Correlation Between Bilirubinemia and Acute Kidney Injury in Patients with Cirrhosis

Document Type

Conference Proceeding

Publication Date


Publication Title

J Gen Intern Med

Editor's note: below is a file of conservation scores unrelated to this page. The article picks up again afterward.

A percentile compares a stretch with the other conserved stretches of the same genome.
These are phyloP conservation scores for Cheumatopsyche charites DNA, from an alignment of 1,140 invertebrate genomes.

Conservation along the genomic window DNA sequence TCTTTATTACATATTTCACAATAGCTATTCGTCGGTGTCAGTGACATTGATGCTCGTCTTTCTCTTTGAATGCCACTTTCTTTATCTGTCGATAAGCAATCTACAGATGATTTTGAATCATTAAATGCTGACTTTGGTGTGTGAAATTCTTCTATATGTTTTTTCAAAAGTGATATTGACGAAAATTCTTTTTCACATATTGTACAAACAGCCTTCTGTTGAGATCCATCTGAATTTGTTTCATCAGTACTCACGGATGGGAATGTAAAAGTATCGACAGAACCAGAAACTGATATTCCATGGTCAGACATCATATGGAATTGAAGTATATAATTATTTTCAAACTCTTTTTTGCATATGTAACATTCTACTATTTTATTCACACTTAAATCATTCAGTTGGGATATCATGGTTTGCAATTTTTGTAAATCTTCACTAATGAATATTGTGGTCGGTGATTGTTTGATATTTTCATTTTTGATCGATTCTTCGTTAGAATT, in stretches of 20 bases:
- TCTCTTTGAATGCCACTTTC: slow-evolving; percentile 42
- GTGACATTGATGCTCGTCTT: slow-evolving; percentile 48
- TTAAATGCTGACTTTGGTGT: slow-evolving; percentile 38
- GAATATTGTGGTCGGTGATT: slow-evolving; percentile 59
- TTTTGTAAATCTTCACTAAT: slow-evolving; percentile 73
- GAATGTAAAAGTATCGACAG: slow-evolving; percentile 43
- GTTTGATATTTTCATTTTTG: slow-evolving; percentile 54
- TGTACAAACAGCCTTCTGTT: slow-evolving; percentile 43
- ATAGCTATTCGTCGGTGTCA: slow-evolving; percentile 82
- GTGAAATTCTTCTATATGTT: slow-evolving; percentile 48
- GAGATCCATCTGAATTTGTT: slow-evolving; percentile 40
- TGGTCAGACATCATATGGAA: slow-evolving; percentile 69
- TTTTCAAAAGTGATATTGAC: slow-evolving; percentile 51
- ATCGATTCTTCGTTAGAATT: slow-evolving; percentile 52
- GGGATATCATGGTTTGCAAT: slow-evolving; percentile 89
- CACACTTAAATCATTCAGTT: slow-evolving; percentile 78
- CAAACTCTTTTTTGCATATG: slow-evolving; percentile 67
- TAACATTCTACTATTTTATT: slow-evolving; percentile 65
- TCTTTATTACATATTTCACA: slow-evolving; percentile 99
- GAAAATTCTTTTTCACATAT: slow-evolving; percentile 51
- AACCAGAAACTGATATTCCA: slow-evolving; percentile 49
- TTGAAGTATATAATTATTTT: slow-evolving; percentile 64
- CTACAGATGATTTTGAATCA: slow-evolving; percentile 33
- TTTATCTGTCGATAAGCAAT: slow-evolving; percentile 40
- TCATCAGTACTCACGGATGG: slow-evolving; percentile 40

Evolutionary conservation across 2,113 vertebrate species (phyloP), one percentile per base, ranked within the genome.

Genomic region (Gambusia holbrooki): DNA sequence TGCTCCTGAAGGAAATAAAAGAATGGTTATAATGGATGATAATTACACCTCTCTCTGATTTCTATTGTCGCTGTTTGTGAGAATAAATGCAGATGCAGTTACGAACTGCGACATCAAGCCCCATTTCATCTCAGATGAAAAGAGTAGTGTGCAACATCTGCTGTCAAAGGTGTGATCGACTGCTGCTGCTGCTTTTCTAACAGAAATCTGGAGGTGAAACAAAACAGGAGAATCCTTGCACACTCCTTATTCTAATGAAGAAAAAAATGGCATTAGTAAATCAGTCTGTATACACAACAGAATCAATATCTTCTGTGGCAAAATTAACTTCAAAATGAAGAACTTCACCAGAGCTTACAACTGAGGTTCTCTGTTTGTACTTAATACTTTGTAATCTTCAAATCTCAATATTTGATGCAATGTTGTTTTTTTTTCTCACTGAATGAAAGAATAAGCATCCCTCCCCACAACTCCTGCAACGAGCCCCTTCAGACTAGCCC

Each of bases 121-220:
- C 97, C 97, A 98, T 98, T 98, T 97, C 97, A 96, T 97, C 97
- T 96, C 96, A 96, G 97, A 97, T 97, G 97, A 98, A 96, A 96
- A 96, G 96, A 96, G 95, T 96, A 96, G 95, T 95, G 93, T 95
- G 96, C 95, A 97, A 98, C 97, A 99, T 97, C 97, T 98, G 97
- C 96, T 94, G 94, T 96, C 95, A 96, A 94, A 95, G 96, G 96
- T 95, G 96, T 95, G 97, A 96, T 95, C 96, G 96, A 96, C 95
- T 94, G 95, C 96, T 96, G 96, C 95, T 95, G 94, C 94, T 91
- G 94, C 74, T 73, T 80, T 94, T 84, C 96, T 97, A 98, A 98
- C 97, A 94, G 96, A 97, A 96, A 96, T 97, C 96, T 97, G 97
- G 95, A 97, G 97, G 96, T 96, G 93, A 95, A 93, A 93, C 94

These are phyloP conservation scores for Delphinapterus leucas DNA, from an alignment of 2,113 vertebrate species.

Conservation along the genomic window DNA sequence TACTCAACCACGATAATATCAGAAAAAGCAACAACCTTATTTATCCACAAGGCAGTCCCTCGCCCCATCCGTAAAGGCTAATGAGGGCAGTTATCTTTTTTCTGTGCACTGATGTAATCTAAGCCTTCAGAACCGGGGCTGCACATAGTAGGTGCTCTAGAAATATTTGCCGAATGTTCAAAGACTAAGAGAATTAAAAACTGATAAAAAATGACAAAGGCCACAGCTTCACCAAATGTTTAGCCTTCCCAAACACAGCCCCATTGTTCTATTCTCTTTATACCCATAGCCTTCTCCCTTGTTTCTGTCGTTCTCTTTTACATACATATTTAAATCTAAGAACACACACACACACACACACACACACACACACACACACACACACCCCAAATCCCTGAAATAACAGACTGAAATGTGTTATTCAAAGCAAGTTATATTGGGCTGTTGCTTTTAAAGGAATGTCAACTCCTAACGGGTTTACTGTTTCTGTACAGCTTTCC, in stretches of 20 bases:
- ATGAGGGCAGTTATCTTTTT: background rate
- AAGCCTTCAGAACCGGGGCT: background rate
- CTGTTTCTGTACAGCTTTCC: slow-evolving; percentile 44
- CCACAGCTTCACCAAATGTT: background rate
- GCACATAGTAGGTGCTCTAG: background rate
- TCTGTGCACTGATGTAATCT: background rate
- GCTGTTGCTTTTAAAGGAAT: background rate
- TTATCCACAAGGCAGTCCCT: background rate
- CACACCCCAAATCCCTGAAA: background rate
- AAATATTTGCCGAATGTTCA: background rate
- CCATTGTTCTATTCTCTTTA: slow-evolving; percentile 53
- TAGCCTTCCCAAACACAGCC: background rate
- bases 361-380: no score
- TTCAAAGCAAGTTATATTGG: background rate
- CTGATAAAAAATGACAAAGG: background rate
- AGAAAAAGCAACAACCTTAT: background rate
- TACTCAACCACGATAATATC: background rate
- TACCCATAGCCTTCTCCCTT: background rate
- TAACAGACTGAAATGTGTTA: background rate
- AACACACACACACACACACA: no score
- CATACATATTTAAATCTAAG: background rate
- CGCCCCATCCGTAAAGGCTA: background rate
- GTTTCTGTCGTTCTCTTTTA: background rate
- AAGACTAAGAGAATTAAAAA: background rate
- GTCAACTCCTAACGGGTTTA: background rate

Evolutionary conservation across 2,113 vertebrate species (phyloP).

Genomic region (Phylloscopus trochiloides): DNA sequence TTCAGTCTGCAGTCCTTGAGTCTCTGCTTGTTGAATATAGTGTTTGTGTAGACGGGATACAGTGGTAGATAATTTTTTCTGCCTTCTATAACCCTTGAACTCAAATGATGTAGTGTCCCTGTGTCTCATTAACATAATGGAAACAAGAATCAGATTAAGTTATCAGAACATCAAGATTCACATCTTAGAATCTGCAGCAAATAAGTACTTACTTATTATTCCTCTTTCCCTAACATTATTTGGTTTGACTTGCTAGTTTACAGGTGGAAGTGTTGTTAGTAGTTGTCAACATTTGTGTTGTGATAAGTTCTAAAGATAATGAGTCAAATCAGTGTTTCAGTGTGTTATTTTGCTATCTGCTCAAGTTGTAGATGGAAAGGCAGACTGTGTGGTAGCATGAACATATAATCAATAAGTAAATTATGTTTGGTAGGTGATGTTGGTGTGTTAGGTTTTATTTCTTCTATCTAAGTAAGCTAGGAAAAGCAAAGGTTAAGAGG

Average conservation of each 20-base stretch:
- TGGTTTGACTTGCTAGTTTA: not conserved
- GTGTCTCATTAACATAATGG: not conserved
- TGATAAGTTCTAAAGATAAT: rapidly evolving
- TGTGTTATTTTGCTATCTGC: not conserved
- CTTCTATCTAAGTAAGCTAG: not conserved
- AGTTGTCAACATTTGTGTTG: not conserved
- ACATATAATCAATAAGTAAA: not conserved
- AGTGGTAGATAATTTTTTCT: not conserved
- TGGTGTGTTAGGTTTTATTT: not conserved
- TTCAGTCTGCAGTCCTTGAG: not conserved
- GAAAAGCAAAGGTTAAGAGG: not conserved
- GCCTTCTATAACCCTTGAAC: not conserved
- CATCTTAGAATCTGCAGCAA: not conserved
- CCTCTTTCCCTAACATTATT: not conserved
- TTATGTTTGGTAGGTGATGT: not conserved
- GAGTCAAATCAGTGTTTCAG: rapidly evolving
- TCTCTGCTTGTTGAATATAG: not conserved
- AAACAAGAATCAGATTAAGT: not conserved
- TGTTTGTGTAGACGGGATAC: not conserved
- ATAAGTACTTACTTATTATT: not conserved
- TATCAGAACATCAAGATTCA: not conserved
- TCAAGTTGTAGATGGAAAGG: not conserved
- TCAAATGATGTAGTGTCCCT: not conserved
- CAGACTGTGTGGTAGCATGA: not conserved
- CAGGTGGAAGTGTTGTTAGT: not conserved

Background: Acute kidney injury (AKI) in the setting of cirrhosis is associated with significant morbidity. However, data is limited regarding the role that hyperbilirubinemia plays in renal injury. One proposed mechanism is direct renal tubular injury from bilirubin and bile salts, but this is not well elucidated. Using a tertiary care population, we aimed to evaluate whether serum bilirubin levels predict the likelihood of AKI in patients with cirrhosis, as well as predict the probability of renal recovery in this population. Methods: Hospitalized patients with cirrhosis, with and without AKI, were retrospectively identified from January 2012-December 2015. AKI was defined per KDIGO criteria and classified into HRS type 1, HRS type 2, and/or acute tubular necrosis (ATN). Other etiologies of AKI were excluded. Data concerning patient demographics, MELD-Na score, peak total serum bilirubin during hospi-talization, change in total serum bilirubin from baseline, peak serum creatinine (SCr) during hospitalization, change in SCr from baseline, and nadir estimated glomerular filtration rate (eGFR) were analyzed. In patients with AKI, renal recovery was evaluated after 6 months of follow up and was defined as a return of SCr towards baseline or a lack of dialysis dependence. Results: A total of 200 cirrhotic patients were included. The majority were Caucasian (70%), male (62%), and had alcoholic cirrhosis (61%) as the etiology of their liver disease. Of these, 57% had AKI, while 43% did not. The average peak total bilirubin was significantly higher in patients with AKI compared to patients without AKI (13.6 mg/dL vs. 5.0 mg/dL respectively; p< 0.001). The change in bilirubin from baseline was significantly higher in patients with AKI compared to patients without AKI (8.7 mg/dL vs. 2.5 mg/dL respectively; p< 0.001). Patients' peak bilirubin level also correlated with their peak SCr (p< 0.001), change in SCr (p=0.004), and nadir eGFR (p=0.004) during hospitalization. There was no significant difference in peak bilirbuin levels between HRS type 1, HRS type 2, and ATN. While peak bilirubin level was unable to predict the likelihood of renal recovery among patients with AKI, a lower MELD-Na score was predictive of renal recovery (p=0.015). Conclusions: Higher bilirubin levels predicted both an increased likelihood of and severity of AKI, manifested as both higher SCr and lower nadir eGFR. Elevated bilirubin also correlated with the development of both HRS and ATN, suggesting that hyperbilirubinemia may play a role in the pathogenesis of AKI, irrespective of etiology. Measured bilirubin did not predict renal recovery in cirrhotic patients with AKI. Further data on the association between hyperbilirubinemia and AKI can guide clinicians to risk stratify and plan initiation of dialysis. Identification of the pathogenic mechanisms may also lead to directed therapy.





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